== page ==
Please use this identifier to cite or link to this item: http://hdl.handle.net/2440/84619
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Type: Journal article
Title: Composing the self: gender, subjectivity and Scottish balladry
Author: Barclay, K.
Citation: Cultural & Social History, 2010; 7(3):337-353
Publisher: Bloomsbury Publishing
Issue Date: 2010
ISSN: 1478-0038
1478-0046
Statement of
Responsibility: 
Barclay, Katie
Abstract: The focusing of post-structuralism on broader social discourses has led to the sidelining of the 'author' within cultural history. This article explores authorship and subjectivity in the composition of Scottish balladry – a genre transmitted over generations and collectively composed. It argues that even within texts as seemingly socially created as ballads the voice of individual singers can be heard, highlighting their concerns and subjectivities. This article focuses on songs collected from Scottish balladists by the early nineteenth-century collector William Motherwell and discusses how gender identity was explored in ballads by singers.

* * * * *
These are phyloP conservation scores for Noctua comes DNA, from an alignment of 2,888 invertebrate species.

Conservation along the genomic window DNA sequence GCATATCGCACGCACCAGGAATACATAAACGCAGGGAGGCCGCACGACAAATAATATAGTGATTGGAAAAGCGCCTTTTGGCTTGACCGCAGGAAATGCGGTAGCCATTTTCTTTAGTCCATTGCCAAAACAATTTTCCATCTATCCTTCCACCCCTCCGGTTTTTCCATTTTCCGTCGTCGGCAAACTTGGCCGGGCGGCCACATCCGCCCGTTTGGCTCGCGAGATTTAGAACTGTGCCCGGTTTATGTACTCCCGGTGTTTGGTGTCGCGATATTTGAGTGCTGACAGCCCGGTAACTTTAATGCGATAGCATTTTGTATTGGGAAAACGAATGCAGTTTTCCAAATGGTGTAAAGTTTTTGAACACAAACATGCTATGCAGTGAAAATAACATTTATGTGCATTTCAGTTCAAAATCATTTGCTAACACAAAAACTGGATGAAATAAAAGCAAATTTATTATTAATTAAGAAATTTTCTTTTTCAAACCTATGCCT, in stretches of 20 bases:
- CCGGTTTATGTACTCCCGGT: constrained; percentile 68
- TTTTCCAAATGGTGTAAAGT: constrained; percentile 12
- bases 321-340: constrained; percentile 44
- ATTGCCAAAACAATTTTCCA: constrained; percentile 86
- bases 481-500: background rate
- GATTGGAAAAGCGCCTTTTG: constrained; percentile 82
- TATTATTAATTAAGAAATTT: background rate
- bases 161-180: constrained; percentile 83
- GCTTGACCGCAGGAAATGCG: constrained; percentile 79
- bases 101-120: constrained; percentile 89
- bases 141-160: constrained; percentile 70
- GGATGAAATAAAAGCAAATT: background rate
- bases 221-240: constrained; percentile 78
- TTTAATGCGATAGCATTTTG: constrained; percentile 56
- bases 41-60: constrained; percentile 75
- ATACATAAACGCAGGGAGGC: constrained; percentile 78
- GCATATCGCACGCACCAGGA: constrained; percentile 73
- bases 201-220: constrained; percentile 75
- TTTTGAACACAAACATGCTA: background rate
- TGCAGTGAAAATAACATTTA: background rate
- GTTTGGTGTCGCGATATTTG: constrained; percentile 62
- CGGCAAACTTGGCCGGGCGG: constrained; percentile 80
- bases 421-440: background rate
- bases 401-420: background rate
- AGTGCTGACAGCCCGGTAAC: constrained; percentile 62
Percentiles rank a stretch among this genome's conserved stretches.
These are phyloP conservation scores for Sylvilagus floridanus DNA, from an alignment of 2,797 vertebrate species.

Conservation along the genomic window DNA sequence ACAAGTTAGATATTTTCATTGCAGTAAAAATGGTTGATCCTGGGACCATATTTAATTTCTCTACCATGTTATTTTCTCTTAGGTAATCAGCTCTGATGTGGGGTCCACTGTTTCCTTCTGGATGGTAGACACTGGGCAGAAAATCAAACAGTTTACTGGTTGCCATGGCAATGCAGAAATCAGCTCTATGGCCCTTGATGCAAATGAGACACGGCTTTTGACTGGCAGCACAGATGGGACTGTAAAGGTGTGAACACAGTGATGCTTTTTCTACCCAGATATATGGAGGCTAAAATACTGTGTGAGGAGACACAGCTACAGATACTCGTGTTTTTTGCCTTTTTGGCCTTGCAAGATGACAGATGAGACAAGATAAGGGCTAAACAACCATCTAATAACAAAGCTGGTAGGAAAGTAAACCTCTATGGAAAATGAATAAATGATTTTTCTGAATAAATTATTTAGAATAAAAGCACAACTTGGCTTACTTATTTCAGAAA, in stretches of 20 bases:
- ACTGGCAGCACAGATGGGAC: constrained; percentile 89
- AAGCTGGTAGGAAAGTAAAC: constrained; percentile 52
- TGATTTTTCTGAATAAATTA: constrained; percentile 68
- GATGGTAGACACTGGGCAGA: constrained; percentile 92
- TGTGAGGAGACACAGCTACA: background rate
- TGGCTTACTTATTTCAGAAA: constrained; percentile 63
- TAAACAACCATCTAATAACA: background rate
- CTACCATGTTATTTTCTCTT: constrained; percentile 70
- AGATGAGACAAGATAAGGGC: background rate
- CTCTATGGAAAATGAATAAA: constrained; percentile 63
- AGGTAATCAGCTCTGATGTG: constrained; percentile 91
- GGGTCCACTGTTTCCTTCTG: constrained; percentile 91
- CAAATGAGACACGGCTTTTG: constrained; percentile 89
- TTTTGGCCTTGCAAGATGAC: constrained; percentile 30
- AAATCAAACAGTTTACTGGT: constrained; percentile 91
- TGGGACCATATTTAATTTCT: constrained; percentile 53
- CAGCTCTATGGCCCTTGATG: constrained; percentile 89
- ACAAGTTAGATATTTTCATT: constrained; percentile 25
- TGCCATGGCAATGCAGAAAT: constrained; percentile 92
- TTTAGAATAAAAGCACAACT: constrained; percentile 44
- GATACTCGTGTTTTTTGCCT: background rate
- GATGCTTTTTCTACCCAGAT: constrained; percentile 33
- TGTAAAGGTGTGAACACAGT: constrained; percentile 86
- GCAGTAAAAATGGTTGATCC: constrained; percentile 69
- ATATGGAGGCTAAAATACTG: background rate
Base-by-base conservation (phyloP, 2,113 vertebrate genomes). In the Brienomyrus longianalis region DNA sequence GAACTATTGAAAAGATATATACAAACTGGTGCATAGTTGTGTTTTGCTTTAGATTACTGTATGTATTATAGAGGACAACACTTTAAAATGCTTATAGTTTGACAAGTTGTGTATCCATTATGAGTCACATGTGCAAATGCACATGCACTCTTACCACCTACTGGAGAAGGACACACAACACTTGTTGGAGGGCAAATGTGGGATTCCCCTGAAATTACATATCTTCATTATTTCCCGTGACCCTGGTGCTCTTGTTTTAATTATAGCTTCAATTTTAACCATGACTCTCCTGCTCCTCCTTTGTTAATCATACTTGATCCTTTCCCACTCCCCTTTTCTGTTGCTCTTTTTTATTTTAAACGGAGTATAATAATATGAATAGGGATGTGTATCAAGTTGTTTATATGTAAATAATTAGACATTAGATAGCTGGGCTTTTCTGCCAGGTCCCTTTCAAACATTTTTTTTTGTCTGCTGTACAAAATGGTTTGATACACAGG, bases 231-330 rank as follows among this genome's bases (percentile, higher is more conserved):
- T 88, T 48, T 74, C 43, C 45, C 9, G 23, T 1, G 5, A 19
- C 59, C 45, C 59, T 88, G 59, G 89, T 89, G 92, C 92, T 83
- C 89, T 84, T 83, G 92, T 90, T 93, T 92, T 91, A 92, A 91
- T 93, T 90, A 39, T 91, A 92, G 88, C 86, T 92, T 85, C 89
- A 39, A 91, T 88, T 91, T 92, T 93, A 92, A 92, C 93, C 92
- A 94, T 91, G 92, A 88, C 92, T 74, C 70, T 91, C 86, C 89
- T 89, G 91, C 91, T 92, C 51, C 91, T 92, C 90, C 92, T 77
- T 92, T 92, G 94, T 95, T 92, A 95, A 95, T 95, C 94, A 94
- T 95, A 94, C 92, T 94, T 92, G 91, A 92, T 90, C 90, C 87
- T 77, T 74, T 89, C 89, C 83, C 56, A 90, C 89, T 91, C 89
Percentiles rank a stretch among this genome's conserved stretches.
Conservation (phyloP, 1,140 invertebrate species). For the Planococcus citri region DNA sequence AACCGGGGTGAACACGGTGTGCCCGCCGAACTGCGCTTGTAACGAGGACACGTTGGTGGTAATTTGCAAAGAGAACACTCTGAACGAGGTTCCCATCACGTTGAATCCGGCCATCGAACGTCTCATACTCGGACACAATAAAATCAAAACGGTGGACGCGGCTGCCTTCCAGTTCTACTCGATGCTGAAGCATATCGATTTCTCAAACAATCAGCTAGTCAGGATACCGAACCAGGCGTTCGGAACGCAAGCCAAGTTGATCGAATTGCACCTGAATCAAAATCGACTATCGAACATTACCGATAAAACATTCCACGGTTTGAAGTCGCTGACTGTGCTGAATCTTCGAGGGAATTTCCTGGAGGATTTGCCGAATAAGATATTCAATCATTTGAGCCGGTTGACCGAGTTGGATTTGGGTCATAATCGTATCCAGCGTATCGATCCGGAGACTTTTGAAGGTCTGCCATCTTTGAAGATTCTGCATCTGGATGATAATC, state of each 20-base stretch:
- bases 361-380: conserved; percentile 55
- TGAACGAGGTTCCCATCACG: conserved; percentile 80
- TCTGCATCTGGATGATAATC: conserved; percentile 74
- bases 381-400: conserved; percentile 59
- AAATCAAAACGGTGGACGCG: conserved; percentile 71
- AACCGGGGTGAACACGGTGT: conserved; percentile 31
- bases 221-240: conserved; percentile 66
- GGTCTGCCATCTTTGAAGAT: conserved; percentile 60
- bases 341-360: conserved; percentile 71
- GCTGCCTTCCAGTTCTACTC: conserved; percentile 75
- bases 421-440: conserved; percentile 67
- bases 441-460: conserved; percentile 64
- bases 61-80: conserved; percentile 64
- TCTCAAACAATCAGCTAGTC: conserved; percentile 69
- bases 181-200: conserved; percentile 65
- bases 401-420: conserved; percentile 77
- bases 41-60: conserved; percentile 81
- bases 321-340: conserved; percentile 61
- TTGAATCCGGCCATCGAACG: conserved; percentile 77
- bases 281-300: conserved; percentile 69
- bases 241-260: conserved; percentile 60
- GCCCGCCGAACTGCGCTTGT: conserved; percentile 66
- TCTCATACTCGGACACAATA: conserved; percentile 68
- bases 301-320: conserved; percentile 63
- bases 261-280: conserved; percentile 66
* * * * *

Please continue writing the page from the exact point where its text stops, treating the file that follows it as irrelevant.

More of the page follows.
Keywords: Female Balladists; Gender; Scotland; Songs; Subjectivity; William Motherwell
Rights: Copyright status unknown
RMID: 0020137307
DOI: 10.2752/147800410X12714191853300
Appears in Collections:History publications

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